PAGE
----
Full text: Iceland 1930

the topmost layer of lava and forming a series of waterfalls, as it finds 
its way down the northern wall of the rift, into the foaming river. 
Glymur has a very small volume of water, but its height is a good 
deal more than 100 metres, where it leaps into a narrow chasm of 
proportional depth, and the scenery from here is most magnificent. 
It is about 5 km. away from the head of Hvalfisr8ur, one of the 
finest firths in Iceland. The quickest way to reach it from Reykjavik 
is to take a motor boat (4 or 5 hours). 
Hvitirvatn. This lake covers an area of rather more than 50 sq. 
kilometres and is situated about 435 metres above sea level, under 
the south-western rampart of the great glacier regions of Langjékull. 
From the shore of the lake a very steep mountain, Skridufell, rises 
to about 1000 m. above the lake surface. At each end of Skridufell a 
glacier comes down with a sweep into the lake, presenting the ap-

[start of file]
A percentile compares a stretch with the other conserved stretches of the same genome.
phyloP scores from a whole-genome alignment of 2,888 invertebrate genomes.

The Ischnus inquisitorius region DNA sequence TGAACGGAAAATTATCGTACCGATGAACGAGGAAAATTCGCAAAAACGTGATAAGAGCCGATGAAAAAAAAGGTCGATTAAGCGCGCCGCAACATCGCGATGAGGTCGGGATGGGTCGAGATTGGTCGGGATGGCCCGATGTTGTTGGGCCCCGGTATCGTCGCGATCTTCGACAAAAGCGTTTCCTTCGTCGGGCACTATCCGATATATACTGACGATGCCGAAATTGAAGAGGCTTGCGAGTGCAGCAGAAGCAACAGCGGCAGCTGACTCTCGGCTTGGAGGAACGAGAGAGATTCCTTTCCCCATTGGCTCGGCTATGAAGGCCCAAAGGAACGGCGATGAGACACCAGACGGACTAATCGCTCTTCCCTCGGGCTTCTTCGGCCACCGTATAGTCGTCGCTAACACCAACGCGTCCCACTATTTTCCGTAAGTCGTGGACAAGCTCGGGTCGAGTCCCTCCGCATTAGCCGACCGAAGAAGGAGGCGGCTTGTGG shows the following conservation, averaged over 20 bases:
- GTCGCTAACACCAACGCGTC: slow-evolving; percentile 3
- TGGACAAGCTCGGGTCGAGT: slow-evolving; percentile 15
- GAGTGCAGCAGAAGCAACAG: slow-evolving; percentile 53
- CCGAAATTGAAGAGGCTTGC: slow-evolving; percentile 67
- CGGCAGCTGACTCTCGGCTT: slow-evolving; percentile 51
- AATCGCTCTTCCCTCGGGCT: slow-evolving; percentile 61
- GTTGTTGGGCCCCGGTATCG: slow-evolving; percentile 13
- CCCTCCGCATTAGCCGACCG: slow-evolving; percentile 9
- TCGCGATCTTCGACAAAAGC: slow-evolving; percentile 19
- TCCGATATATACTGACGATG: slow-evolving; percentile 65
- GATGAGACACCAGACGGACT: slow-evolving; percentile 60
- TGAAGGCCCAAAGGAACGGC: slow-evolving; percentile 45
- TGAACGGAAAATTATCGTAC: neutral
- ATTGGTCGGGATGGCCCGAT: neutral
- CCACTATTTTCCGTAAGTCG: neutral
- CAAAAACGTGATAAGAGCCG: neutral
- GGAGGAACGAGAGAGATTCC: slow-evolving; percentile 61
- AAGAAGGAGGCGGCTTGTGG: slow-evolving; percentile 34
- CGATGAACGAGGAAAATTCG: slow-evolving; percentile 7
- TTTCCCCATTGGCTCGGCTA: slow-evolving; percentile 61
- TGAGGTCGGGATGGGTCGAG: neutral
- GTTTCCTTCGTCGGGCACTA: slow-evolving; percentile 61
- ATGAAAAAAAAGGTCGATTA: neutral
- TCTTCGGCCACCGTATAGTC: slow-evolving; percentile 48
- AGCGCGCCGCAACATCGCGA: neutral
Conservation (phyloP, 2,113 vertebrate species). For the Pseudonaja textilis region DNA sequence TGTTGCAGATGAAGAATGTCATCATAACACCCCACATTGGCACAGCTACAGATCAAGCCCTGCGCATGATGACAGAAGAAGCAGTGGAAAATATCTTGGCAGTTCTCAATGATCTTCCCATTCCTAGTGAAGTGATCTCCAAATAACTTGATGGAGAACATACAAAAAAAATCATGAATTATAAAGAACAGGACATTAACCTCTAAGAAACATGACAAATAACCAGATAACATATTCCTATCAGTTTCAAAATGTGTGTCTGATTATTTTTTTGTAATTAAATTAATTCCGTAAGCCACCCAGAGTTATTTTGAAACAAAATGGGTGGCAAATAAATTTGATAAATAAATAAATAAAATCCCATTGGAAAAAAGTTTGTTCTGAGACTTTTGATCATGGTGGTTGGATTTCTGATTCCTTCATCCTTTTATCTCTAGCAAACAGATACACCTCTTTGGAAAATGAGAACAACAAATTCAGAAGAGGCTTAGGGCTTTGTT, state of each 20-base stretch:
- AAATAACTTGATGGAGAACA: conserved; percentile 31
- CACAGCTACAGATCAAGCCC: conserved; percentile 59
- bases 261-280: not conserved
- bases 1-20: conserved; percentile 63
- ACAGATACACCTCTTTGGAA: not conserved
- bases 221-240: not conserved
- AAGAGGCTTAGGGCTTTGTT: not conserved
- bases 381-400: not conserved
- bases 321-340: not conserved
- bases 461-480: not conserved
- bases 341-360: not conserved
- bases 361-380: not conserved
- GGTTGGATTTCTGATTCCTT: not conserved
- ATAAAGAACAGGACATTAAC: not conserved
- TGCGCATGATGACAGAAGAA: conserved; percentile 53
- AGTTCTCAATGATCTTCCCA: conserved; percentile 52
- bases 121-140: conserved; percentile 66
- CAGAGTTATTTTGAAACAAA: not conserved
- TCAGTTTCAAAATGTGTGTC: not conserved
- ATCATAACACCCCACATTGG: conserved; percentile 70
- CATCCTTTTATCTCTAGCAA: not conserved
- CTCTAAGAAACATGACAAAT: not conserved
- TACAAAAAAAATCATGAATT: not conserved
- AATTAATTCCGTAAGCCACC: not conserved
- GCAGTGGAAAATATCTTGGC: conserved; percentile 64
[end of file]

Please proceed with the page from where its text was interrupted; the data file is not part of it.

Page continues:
pearance from a distance of two gigantic waterfalls. Every now and 
then huge icebergs break off from the glaciers and are seen floating 
all over the lake. On the eastern shore of the lake is a very rich pasture 
land, stretching over an area of about 30 sq. km., where big flocks of 
wild geese, swans and sea-gulls are seen all the summer. The lake is 
also said to be teeming with char. The river Hvit4 drains the lake 
and is already a big river up there. 
Mpvatn lies some 100 km. from Akureyri and covers an area of 
about 30 sq. km. The lake itself and its environments present one of 
the most beautiful views obtainable in Iceland, and the peculiar forma- 
tion of the lava and the countless craters here, are said to be a fair 
representation of the landscape in the moon as viewed through a 
powerful telescope. The solfataras at Reykiahlid. near the north-eastern 
end of the lake, are also very interesting. 
As to Thingvallavatn see pn. 175—176. 
The best time for touring in Iceland is from the middle of June 
ill late in September. 
Revkiavik is by far the best starting point for tourists in Iceland. 
Until quite recently the pony has been the only means of inland 
communication, but during the last 30 years or so, a good manv roads

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